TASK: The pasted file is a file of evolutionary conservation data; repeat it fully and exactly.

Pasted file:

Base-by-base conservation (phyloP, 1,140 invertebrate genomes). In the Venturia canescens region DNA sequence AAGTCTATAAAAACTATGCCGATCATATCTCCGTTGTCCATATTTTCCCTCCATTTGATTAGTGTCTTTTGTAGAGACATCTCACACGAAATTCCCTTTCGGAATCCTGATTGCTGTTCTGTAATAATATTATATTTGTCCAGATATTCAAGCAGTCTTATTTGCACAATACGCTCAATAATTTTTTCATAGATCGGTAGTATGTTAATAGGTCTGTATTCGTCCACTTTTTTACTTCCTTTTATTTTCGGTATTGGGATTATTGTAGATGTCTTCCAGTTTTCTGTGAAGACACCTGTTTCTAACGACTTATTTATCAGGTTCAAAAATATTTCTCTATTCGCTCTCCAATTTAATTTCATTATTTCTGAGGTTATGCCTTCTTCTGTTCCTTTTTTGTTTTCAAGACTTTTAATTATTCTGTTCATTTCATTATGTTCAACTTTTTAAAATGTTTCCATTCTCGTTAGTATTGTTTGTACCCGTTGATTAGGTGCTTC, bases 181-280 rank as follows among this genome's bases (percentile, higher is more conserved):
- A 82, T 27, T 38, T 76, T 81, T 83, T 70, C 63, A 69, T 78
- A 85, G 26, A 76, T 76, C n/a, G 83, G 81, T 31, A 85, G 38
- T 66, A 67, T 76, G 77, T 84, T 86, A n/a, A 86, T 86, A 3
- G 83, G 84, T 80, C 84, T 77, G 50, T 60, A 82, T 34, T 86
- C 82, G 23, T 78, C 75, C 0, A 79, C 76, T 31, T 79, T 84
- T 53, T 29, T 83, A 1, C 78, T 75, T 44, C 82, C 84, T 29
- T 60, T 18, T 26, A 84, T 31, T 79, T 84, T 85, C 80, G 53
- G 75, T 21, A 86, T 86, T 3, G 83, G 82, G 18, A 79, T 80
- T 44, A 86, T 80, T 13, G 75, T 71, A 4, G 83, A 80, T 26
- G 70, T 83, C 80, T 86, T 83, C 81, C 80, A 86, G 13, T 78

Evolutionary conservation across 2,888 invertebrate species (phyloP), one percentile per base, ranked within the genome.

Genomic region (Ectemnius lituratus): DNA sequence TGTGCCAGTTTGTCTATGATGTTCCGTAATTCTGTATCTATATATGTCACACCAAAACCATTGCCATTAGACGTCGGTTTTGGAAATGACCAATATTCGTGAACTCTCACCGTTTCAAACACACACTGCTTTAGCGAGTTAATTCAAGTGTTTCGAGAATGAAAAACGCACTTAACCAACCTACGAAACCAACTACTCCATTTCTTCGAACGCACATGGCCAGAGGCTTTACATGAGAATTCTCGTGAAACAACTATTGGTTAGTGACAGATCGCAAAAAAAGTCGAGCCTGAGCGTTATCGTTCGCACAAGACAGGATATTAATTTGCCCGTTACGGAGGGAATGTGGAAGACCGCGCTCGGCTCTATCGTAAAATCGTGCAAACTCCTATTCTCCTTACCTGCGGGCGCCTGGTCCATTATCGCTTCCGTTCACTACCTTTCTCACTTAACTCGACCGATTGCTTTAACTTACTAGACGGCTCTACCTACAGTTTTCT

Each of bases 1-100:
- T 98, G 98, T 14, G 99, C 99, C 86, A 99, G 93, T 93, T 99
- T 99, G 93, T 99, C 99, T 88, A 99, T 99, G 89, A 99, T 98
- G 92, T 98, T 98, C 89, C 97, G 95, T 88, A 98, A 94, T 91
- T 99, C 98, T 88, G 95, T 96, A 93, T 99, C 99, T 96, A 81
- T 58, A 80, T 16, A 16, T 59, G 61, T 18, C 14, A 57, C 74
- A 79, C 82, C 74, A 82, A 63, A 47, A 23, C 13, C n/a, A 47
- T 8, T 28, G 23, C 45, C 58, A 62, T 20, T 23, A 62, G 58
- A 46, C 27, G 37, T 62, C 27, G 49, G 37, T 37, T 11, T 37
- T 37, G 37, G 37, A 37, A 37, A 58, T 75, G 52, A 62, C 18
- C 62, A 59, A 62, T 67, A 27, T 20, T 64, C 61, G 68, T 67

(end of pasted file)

Base-by-base conservation (phyloP, 1,140 invertebrate genomes). In the Venturia canescens region DNA sequence AAGTCTATAAAAACTATGCCGATCATATCTCCGTTGTCCATATTTTCCCTCCATTTGATTAGTGTCTTTTGTAGAGACATCTCACACGAAATTCCCTTTCGGAATCCTGATTGCTGTTCTGTAATAATATTATATTTGTCCAGATATTCAAGCAGTCTTATTTGCACAATACGCTCAATAATTTTTTCATAGATCGGTAGTATGTTAATAGGTCTGTATTCGTCCACTTTTTTACTTCCTTTTATTTTCGGTATTGGGATTATTGTAGATGTCTTCCAGTTTTCTGTGAAGACACCTGTTTCTAACGACTTATTTATCAGGTTCAAAAATATTTCTCTATTCGCTCTCCAATTTAATTTCATTATTTCTGAGGTTATGCCTTCTTCTGTTCCTTTTTTGTTTTCAAGACTTTTAATTATTCTGTTCATTTCATTATGTTCAACTTTTTAAAATGTTTCCATTCTCGTTAGTATTGTTTGTACCCGTTGATTAGGTGCTTC, bases 181-280 rank as follows among this genome's bases (percentile, higher is more conserved):
- A 82, T 27, T 38, T 76, T 81, T 83, T 70, C 63, A 69, T 78
- A 85, G 26, A 76, T 76, C n/a, G 83, G 81, T 31, A 85, G 38
- T 66, A 67, T 76, G 77, T 84, T 86, A n/a, A 86, T 86, A 3
- G 83, G 84, T 80, C 84, T 77, G 50, T 60, A 82, T 34, T 86
- C 82, G 23, T 78, C 75, C 0, A 79, C 76, T 31, T 79, T 84
- T 53, T 29, T 83, A 1, C 78, T 75, T 44, C 82, C 84, T 29
- T 60, T 18, T 26, A 84, T 31, T 79, T 84, T 85, C 80, G 53
- G 75, T 21, A 86, T 86, T 3, G 83, G 82, G 18, A 79, T 80
- T 44, A 86, T 80, T 13, G 75, T 71, A 4, G 83, A 80, T 26
- G 70, T 83, C 80, T 86, T 83, C 81, C 80, A 86, G 13, T 78

Evolutionary conservation across 2,888 invertebrate species (phyloP), one percentile per base, ranked within the genome.

Genomic region (Ectemnius lituratus): DNA sequence TGTGCCAGTTTGTCTATGATGTTCCGTAATTCTGTATCTATATATGTCACACCAAAACCATTGCCATTAGACGTCGGTTTTGGAAATGACCAATATTCGTGAACTCTCACCGTTTCAAACACACACTGCTTTAGCGAGTTAATTCAAGTGTTTCGAGAATGAAAAACGCACTTAACCAACCTACGAAACCAACTACTCCATTTCTTCGAACGCACATGGCCAGAGGCTTTACATGAGAATTCTCGTGAAACAACTATTGGTTAGTGACAGATCGCAAAAAAAGTCGAGCCTGAGCGTTATCGTTCGCACAAGACAGGATATTAATTTGCCCGTTACGGAGGGAATGTGGAAGACCGCGCTCGGCTCTATCGTAAAATCGTGCAAACTCCTATTCTCCTTACCTGCGGGCGCCTGGTCCATTATCGCTTCCGTTCACTACCTTTCTCACTTAACTCGACCGATTGCTTTAACTTACTAGACGGCTCTACCTACAGTTTTCT

Each of bases 1-100:
- T 98, G 98, T 14, G 99, C 99, C 86, A 99, G 93, T 93, T 99
- T 99, G 93, T 99, C 99, T 88, A 99, T 99, G 89, A 99, T 98
- G 92, T 98, T 98, C 89, C 97, G 95, T 88, A 98, A 94, T 91
- T 99, C 98, T 88, G 95, T 96, A 93, T 99, C 99, T 96, A 81
- T 58, A 80, T 16, A 16, T 59, G 61, T 18, C 14, A 57, C 74
- A 79, C 82, C 74, A 82, A 63, A 47, A 23, C 13, C n/a, A 47
- T 8, T 28, G 23, C 45, C 58, A 62, T 20, T 23, A 62, G 58
- A 46, C 27, G 37, T 62, C 27, G 49, G 37, T 37, T 11, T 37
- T 37, G 37, G 37, A 37, A 37, A 58, T 75, G 52, A 62, C 18
- C 62, A 59, A 62, T 67, A 27, T 20, T 64, C 61, G 68, T 67